Then and Now - Basketball: The Centers |

Then and Now - Basketball: The Centers


Bored Historian
Aug 26, 2011
The Players

(Stats are last year, per 40 minutes of play, except minutes are per game. m = minutes p = points, r = rebounds, a= assists, s = steals, b = blocks, mfg = missed field goals, mft = missed free throws, to = turnovers, pf = personal fouls, NP = net points, which is p + r + a + s + b minus mfg + mft + to + pf
OE: “offensive efficiency” = p-mfg-mft; FG: “floor game” = NP – OE. TNP: Total Net Points for the season.)


Jesse Edwards, a 6-11 230 senior 28.0m 17.2p 9.3r 1.5a 1.6s 4.0b - 2.9mfg 2.5mft 1.8to 5.3pf = 21.1NP
…When Jesse came here he was listed at 188 pounds so building himself up to 230 is an impressive achievement. He’ll never be bulky but hopefully he won’t be pushed around by anyone. His forte is quickness. He can run the court and is dynamite on the pick-and-roll...He’s also a mobile shot-blocker. He was really blossoming at the point of his injury… Boston College was the first team to decide that he had to be stopped, despite all of the shooters we had, and they roughed him up, holding him to 0 points and 2 rebounds in 13 minutes. He also fouled out, which has been a problem, and complained of pain in his wrist after the game. X-rays showed it
was broken and his season was over. He would have learned to adjust to the added defensive pressure and to avoid fouling had he continued to play. Those adjustments will have to be made this season – and his teammates need to do their part by burning defenses that overcommit to stopping Jesse, as we were able to do last year with all the shooters we had, (we beat BC in that game).

Jesse’s final numbers: 32.6m 17.7p 12.7r 1.9a 1.7s 3.3b = 37.3+ 4.8mfg 1.5mft 2.5to 3.6pf = 12.4- = 24.9NP 11.4OE 13.5FG TNP: 654 His scoring stayed high, although he missed more shots. His rebounding got much better, his blocked shots, already excellent, improved and he committed significantly fewer fouls, which indicates better defensive positioning. He was stronger, especially in the upper body but was no ‘dancing bear’ in the paint. He could still be muscled out of position. He developed a back-to the basket game but it’s still in its embryonic stage and he was far from dominating defenders. More strength could help there: he was often too far from the basket. He learned to pass out of the double-teams but, with a lack of outside shooting on the team, his assists didn’t really skyrocket. He could have another year here, due to Covid and it would benefit him in further developing his body and his offensive game. But, a foreign player, he can’t get NIL, so he may be going back to Europe to play. He said in an interview that that last regular season game “was a great way to say goodbye to the ‘Cuse’.

Mounir Hima, a 6-11 230 sophomore
Jim Boeheim and his staff needed to find a new back-up center. They got a guy who in some ways is a clone of (the departed) Frank Anselem. Mounir Hima has a 7-6 wingspan. Frank was from Nigeria. Mounir is from Niger. He wasn’t even reviewed by 247. As a freshman at Duquesne, he played 202 minutes, far more than Frank did as a freshman here but less than Frank did as a sophomore. His per 40m numbers: 7.7p 11.5r 0.2a 0.5s 4.2b – 4.5mfg 0.2mft 2.2to 6.9pf = 10.3NP. Basically, he’s Frank except he blocks more shots. Much has been made of the fact that he played for a lousy Duquesne team (6-24, 1-16 in the Atlantic 10 – and we thought we were bad). That doesn’t mean that he was the reason they were bad or that he couldn’t help us. The Dukes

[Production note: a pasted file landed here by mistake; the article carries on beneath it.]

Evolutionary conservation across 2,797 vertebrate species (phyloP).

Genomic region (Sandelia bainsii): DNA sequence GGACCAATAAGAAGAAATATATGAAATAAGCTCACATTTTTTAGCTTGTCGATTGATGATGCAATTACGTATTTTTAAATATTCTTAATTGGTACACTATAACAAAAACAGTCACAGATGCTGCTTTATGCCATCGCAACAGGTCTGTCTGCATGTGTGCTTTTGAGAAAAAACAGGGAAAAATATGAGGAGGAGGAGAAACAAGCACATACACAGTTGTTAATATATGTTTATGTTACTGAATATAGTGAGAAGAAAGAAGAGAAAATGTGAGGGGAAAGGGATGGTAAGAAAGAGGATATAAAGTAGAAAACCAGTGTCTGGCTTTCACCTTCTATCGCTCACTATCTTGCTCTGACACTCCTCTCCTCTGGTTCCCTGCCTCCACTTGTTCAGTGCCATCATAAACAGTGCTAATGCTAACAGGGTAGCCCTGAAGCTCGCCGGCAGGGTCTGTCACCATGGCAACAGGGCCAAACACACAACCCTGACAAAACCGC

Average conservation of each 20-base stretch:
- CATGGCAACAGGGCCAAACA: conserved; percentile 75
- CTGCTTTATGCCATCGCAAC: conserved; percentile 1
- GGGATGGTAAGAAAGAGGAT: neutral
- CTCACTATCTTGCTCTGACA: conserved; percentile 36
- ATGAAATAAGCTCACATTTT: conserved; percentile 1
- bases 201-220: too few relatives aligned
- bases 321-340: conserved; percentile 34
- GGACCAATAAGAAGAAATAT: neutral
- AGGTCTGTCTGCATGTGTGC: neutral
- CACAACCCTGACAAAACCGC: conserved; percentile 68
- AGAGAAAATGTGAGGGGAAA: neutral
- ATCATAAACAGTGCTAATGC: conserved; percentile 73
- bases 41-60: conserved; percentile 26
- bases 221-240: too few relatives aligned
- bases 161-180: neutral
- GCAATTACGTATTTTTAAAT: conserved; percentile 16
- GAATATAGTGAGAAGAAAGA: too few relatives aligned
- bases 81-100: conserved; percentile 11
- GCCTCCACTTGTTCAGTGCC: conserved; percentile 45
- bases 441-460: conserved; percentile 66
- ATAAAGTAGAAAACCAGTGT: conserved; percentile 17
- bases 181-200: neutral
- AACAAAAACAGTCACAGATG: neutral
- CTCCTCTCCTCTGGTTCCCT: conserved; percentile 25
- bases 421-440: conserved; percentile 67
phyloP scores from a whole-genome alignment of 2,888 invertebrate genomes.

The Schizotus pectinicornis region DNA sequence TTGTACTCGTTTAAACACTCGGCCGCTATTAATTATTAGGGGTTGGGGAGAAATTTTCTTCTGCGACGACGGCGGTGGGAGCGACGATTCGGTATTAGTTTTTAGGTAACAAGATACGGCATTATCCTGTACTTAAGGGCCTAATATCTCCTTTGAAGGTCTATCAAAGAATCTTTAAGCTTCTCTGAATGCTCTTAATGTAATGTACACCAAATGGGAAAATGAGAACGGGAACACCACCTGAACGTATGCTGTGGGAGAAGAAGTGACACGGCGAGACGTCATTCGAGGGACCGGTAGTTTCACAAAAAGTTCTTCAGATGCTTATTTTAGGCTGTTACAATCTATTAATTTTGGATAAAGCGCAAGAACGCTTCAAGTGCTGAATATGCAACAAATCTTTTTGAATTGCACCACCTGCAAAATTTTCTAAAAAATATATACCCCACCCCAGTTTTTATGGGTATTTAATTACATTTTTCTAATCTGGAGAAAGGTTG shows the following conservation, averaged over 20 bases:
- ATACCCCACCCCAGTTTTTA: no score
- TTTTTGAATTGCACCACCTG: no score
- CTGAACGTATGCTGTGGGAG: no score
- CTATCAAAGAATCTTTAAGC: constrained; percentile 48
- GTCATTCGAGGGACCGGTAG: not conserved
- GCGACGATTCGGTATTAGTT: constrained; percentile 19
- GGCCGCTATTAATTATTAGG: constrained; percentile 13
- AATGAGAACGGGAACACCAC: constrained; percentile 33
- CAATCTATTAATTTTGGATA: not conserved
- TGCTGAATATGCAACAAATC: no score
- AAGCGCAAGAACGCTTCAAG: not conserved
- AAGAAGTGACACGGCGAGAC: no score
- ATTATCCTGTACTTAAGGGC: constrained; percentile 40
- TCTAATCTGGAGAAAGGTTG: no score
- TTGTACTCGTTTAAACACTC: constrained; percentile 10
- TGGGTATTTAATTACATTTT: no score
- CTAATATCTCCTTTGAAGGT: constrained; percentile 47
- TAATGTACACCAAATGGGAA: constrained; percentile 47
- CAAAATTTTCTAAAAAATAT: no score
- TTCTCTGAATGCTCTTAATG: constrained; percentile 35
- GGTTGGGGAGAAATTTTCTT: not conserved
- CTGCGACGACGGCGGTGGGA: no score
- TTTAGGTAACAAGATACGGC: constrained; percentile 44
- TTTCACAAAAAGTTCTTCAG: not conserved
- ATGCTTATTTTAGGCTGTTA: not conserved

biggest problem was that they couldn’t shoot straight and we aren’t relying on Mounir to score.

Hima’s numbers: 7.4m 5.4p 9.4r 0.8a 1.4s 5.2b = 12.0+ 2.8mfg 0.4mft 1.2to 7.6pf = 12.0- =
10.2NP 2.0OE 8.0FG TNP: 51 His points and rebounds were down from his limited Duquesne experience but his assists, steals and blocks were up. He played more early in the year than late but was an effective anchor for the press. The jury is way out on whether he could someday be a starter here but he’s a decent back-up for now.

Peter Carey, a 6-11 200 freshman
I’ve seen Peter listed at 7-1 205. He’s a skinny but well-conditioned kid who missed the last two seasons due to a covid shut-down and an injury, so it’s hard to know what to make of him. 247 has him at #248 and the 55th best power forward. What highlights there are show him to a be a quick leaper and an explosive dunker who can really run the court.

Carey played 20 minutes in three games and then red-shirted to have an operation, meaning that he’s hardly played any basketball in this decade. Nobody knows how good he could be or when he could be that good – or if it would be as a center or as a forward. He’s kind of everything Hima isn’t and vice versa. Put them together and you could have Bill Walton. Take them apart and you may have two guys who will never play much.

Don’t be surprised if we hit the portal hard for a center if Jesse is, indeed, leaving. Either that or go to a 3-4 guard line up with a power forward at center the way Jay Wright used to. I could see Maliq Brown in that role.

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